For Police, not Professors: Why University Officials Should Be Denied Qualified Immunity for First Amendment Violations (And Why Police Officers and the Fourth Amendment Are Different)

Drake Law Review (forthcoming)

32 Pages Posted: 20 Jan 2023 Last revised: 10 May 2023

See all articles by Tyler Smotherman

Tyler Smotherman

Texas Tech University, School of Law

Date Written: January 10, 2023

Abstract

Contrary to popular perception, qualified immunity does not apply just to police officers. Instead, the controversial doctrine shields all government officials from civil liability for all types of constitutional torts. This includes public university officials who violate students’ First Amendment rights through censorship and viewpoint discrimination. Like the doctrine itself, the application of qualified immunity to universities’ First Amendment violations has come under increased scrutiny. As recently asked by Justice Thomas, “[W]hy should university officers, who have time to make calculated choices about enacting or enforcing unconstitutional policies, receive the same protection as a police officer who makes a split-second decision to use force in a dangerous setting?” This Article is the first comprehensive examination of that question in the academic literature. Specifically, it is the first to argue, from both legal and public-policy perspectives, that university officials and police officers are entirely different types of officials who merit entirely different qualified-immunity analyses for their most common constitutional torts.

Both common law and statutory law support treating university officials’ First Amendment violations differently than police officers’ Fourth Amendment violations. Likewise, numerous practical and public-policy concerns weigh in favor of treating these two types of officials and violations differently. Even while arguing that qualified immunity—at least from an originalist perspective—is a legal farce, this Article recognizes the doctrine’s important role in keeping police on the streets and keeping those streets safe. Therefore, for those skeptical of qualified immunity’s legal basis but sympathetic to the doctrine for public-policy reasons, this Article provides a framework for reform. Using First Amendment violations on university campuses as an example, this Article outlines why the Supreme Court should abolish qualified immunity in many contexts but still maintain an “immunity” of sorts for police officers via the Fourth Amendment itself. Many legal and political obstacles stand in the way of comprehensive qualified-immunity reform. But as the first step on a long journey, the Supreme Court should heed Justice Thomas’s call to reconsider its inapt “one-size-fits-all test” for qualified immunity. When it does so, the Court should remember that the First Amendment is not the Fourth Amendment, and professors are not police.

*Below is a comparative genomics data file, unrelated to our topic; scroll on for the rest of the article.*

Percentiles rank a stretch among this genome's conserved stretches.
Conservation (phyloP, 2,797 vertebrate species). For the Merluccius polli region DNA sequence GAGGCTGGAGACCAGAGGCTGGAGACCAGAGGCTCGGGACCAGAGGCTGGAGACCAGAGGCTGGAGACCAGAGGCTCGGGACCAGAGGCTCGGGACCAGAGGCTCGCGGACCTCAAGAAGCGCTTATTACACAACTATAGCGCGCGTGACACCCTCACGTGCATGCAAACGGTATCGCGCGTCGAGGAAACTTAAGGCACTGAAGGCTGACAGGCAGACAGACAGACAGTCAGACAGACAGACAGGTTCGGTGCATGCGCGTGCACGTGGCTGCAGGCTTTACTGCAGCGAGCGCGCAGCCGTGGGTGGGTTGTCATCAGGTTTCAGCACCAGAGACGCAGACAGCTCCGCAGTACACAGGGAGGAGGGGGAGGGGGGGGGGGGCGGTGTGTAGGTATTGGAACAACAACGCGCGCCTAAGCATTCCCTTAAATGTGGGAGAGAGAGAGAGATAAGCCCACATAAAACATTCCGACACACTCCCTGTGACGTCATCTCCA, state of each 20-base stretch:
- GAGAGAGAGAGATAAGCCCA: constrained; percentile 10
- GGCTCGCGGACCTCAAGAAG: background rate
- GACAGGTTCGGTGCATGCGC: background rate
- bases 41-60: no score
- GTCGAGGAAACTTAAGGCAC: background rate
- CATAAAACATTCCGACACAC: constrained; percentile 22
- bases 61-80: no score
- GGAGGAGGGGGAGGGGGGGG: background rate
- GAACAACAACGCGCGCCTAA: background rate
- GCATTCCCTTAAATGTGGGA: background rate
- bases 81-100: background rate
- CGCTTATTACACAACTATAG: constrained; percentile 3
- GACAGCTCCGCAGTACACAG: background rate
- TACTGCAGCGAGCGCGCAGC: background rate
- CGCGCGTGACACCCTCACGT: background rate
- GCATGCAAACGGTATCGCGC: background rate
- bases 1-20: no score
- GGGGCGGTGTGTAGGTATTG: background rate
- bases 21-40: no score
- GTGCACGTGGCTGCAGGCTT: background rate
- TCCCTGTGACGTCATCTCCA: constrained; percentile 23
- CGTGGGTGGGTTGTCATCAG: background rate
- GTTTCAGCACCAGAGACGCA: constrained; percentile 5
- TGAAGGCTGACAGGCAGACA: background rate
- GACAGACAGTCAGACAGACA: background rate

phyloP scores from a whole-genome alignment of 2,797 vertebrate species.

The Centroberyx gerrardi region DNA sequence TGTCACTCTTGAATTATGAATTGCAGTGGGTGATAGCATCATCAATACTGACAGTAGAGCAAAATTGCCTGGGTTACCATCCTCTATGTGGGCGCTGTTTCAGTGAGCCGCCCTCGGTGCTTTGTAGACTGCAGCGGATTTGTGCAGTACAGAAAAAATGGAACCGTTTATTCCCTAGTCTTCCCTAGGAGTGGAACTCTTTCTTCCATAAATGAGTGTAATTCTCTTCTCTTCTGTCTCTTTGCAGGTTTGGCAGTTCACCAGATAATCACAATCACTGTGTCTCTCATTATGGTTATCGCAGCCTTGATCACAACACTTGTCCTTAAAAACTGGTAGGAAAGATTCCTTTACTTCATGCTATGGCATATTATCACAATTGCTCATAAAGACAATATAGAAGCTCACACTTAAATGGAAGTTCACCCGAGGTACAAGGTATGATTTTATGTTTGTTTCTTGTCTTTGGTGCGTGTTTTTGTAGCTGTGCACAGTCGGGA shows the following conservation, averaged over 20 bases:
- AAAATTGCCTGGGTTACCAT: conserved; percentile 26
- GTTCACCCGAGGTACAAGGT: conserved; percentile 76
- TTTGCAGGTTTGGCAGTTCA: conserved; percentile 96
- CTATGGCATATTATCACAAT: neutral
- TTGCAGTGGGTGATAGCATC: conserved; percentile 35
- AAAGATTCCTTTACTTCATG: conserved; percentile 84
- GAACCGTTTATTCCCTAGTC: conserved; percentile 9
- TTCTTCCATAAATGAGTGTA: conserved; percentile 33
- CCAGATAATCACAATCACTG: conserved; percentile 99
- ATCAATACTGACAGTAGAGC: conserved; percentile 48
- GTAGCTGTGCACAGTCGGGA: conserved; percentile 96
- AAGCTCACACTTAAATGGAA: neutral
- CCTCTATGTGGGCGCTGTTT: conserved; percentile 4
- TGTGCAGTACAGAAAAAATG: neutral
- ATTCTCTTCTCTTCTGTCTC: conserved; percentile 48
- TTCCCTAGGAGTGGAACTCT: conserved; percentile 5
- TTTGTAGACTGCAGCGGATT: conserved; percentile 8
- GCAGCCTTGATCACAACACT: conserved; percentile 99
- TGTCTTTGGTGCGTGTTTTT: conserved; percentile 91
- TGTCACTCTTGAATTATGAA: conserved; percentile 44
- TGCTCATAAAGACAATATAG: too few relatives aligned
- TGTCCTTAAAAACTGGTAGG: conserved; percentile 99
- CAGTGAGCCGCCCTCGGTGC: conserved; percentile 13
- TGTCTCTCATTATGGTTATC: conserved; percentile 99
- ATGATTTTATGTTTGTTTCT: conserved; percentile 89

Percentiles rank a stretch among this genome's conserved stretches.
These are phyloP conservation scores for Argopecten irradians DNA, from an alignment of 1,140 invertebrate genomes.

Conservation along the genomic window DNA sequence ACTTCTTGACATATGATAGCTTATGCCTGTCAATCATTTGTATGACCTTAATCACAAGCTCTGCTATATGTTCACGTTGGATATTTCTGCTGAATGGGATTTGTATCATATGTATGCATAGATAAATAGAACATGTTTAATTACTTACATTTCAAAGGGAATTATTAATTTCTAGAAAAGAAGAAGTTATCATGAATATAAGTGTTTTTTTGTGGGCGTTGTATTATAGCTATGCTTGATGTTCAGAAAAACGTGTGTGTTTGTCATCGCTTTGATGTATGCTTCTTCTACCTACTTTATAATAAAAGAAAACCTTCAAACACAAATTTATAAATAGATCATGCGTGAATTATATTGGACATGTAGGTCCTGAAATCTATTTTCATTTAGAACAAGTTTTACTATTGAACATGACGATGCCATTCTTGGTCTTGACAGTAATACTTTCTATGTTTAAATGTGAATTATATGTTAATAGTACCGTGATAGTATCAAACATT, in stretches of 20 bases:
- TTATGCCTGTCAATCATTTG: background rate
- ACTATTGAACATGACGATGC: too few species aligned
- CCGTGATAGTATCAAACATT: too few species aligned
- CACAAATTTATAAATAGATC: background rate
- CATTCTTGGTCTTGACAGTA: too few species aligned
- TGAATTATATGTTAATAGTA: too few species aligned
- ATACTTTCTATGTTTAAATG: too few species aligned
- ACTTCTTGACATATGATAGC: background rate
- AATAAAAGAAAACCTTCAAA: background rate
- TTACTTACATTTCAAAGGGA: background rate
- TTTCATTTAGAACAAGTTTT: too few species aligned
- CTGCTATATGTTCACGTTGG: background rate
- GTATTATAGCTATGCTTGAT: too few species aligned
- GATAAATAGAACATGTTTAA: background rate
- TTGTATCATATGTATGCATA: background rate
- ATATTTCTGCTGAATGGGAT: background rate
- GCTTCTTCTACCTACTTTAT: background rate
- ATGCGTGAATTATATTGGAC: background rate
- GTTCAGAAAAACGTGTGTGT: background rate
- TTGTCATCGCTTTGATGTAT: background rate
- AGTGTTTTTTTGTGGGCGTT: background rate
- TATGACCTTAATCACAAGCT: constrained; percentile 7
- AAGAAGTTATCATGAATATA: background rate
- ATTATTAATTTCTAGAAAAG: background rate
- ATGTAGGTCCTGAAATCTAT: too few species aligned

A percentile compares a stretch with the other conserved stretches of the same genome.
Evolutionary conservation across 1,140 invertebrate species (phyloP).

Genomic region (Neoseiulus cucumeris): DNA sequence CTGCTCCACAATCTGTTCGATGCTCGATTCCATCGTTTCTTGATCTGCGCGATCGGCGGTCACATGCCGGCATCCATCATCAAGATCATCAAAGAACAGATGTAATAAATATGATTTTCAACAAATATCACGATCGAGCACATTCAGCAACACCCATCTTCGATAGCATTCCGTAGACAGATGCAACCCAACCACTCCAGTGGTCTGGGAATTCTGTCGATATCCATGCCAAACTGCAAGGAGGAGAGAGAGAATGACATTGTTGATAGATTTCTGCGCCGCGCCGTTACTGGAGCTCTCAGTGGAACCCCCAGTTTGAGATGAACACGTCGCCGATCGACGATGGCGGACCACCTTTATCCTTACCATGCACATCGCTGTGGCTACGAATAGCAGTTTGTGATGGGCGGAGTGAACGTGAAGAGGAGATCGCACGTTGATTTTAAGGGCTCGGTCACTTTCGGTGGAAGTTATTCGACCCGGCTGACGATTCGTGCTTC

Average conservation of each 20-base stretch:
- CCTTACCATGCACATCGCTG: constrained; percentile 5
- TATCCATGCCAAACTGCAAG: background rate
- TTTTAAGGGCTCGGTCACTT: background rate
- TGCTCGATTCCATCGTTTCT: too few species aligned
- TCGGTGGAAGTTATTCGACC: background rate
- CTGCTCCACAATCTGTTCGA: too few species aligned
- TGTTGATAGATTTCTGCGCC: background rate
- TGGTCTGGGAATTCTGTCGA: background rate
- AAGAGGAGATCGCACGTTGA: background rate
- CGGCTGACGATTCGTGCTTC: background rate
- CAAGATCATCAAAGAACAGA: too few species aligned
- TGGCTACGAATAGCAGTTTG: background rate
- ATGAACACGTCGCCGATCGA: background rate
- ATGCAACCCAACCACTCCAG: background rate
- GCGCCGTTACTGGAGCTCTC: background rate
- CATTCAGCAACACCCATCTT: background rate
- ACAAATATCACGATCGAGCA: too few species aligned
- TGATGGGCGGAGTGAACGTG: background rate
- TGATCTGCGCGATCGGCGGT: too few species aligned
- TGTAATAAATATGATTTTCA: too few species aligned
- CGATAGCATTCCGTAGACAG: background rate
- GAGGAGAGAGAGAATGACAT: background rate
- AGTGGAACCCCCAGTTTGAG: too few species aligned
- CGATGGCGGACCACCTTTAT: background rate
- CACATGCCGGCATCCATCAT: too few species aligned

Keywords: First Amendment, Qualified Immunity, Fourth Amendment, Free Speech, Speech, Expression, Free Exercise, University, Universities, Section 1983, 1983, 42 U.S.C. 1983, immunity, official, liability

Suggested Citation

Smotherman, Tyler, For Police, not Professors: Why University Officials Should Be Denied Qualified Immunity for First Amendment Violations (And Why Police Officers and the Fourth Amendment Are Different) (January 10, 2023). Drake Law Review (forthcoming), Available at SSRN: https://ssrn.com/abstract=4329004 or http://dx.doi.org/10.2139/ssrn.4329004

Tyler Smotherman (Contact Author)

Texas Tech University, School of Law ( email )

United States

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